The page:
When creating software solutions, we want to design something to be the best it can be. But what does "best" mean, and whose definition of "best" should we be using?

From a development standpoint, writing code can be tantamount to art. It is a creative endeavour and you want to be able to use your wealth of knowledge to create the most beautiful code you can. This might mean using the most cutting-edge technologies because you know the rationale behind why they are the "best".

As a developer you will also be thinking about it from a maintainability standpoint. What problems and risks might pop up in the future and how do I build in protection from this? How do I reduce potential support overheads, how do I make this code perfect before I send it out into the big wide world to fend for itself?

The problem here, is that you might never reach your idea of perfection. You can mitigate risks but what will be the cost of the time spent to make sure you have protected yourself from every risk, compared to the likelihood of ever encountering that risk? Sure, it is useful to build in scalability, but are we spending time (and therefore money) creating something that the client will never need to use?

The best for the business is something that they can sell. Something that looks impressive and will draw customers in. New products need to bring in money, strengthen client relationships or build prestige for the brand. This needs to be achieved with as little overhead as possible. If the code you are writing does not fulfil these needs, then do you need to be writing it? What parts of the product need to be completed first so that the business can put something in front of a client - because those are the parts that should be prioritised.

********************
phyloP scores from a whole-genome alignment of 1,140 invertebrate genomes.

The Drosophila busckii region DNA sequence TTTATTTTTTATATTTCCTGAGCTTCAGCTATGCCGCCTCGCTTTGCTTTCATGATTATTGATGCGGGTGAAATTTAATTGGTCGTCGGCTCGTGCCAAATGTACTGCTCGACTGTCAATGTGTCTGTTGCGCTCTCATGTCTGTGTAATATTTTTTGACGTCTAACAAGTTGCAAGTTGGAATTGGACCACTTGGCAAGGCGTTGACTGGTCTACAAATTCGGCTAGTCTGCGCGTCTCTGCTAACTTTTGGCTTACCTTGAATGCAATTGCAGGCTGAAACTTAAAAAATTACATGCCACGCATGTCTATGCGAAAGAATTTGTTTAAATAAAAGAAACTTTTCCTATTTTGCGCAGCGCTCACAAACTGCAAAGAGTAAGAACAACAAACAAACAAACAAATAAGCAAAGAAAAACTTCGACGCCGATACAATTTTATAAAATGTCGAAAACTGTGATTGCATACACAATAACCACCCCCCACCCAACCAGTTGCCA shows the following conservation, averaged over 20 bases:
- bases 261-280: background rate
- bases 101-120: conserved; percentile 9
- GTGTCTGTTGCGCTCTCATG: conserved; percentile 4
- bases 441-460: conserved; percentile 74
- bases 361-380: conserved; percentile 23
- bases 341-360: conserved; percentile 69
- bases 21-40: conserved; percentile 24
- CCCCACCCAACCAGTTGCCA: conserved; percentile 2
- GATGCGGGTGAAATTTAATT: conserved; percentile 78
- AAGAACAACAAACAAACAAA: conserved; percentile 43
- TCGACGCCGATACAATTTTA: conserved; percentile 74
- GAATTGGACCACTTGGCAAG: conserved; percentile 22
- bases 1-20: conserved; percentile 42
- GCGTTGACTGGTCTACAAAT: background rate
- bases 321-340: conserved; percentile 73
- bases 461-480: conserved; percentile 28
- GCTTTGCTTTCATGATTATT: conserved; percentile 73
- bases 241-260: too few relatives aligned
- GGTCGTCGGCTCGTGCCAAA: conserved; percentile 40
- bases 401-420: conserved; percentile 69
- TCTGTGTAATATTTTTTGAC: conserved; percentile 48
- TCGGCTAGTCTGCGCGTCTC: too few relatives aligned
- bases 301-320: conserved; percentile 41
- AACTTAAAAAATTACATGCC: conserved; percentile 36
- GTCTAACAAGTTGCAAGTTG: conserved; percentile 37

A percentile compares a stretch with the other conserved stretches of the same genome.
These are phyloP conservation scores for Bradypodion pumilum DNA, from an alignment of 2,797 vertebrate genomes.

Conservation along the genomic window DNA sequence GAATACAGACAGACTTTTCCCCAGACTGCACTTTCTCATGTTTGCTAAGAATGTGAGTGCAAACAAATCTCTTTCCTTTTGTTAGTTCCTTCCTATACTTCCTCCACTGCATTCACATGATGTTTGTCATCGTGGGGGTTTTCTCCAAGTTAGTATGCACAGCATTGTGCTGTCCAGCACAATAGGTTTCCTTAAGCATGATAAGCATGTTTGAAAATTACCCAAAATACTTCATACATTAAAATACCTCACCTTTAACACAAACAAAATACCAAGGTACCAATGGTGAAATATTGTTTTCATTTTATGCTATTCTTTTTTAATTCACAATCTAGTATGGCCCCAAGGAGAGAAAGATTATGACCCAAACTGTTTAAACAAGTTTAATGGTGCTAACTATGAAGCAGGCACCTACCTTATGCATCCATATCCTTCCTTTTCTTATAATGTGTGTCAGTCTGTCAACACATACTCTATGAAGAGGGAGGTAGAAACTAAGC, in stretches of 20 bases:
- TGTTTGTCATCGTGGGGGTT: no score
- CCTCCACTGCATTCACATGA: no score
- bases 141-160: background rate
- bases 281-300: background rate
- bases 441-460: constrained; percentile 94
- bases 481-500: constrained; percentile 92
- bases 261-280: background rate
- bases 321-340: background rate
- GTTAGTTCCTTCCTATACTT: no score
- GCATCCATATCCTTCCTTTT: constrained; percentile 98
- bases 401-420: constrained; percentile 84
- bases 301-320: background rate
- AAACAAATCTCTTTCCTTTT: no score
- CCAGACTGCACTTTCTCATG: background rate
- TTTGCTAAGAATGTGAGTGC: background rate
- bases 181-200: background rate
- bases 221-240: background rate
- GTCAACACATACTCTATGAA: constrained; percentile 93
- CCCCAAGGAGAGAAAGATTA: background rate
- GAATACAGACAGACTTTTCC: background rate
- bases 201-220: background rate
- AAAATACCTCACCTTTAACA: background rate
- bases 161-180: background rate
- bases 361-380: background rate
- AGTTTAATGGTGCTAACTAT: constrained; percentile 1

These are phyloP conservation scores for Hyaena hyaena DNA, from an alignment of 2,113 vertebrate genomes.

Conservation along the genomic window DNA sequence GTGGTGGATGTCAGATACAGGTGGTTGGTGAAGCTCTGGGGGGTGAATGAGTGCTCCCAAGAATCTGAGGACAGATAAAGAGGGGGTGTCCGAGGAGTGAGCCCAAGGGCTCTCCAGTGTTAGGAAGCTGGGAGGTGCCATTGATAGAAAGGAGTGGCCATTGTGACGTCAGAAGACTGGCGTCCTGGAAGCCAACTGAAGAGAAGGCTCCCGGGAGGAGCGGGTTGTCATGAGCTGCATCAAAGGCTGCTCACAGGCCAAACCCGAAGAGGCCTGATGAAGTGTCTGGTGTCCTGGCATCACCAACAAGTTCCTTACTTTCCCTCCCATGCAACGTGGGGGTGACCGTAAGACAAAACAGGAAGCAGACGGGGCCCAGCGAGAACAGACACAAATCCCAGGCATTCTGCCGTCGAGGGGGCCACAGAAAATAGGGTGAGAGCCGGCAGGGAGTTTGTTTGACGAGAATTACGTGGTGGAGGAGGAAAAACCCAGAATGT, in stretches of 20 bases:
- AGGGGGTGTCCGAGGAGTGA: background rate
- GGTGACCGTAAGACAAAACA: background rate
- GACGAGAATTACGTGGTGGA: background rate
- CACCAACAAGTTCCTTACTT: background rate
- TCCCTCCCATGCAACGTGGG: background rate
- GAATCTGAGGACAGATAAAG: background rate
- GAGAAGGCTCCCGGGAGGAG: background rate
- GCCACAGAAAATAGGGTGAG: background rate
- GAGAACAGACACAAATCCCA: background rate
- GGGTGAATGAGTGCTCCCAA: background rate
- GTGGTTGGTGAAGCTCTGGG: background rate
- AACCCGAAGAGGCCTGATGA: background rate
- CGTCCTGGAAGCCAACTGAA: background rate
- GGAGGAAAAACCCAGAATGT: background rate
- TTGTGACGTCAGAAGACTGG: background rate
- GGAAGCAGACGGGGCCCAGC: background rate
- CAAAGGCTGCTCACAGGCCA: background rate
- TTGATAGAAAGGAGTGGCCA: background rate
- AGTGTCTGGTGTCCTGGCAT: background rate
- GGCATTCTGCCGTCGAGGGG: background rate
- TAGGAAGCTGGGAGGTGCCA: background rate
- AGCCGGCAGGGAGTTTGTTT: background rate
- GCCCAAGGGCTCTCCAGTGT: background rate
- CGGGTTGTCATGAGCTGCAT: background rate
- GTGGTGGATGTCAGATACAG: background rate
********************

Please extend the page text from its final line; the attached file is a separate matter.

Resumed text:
The customer version of best is something that solves their business problem at the best available price point. These means keeping development time down. The longer a single developer spends creating their masterpiece, the more it is going to cost the client, we believe in making sure we are not asking our clients to pay for development time past what they actually require.

Here at STaC Solutions we have a saying. "Don't build a skyscraper when the client only needs a doghouse". Sure, it is more exciting and rewarding to build the skyscraper, but it is likely that the customer needs the doghouse for a specific reason and a skyscraper, regardless as to how architecturally beautiful, will not meet the requirements in the same way.

This is not about cutting corners, or hastily throwing together dirty solutions. It is about creating a balance between the best from a technological standpoint, and what is best for the business. This should be surgical and nuanced.

You are aiming for a version of best which is the best you can do within the time allocated and with the resources available. If a client has a business-critical need, we want to target those specific requirements as quickly as we can. This means focussing on the parts of the product which are going to have the biggest impact to the client. Being pragmatic is not about providing less, it is about prioritising and working together to come up with a better solution for everyone.

Fortunately for us, our clients are less interested in our construction skills and are more interested in how we can deliver their software projects! If you would like to discuss how we can strike a balance to solve your business needs reach out to the team today.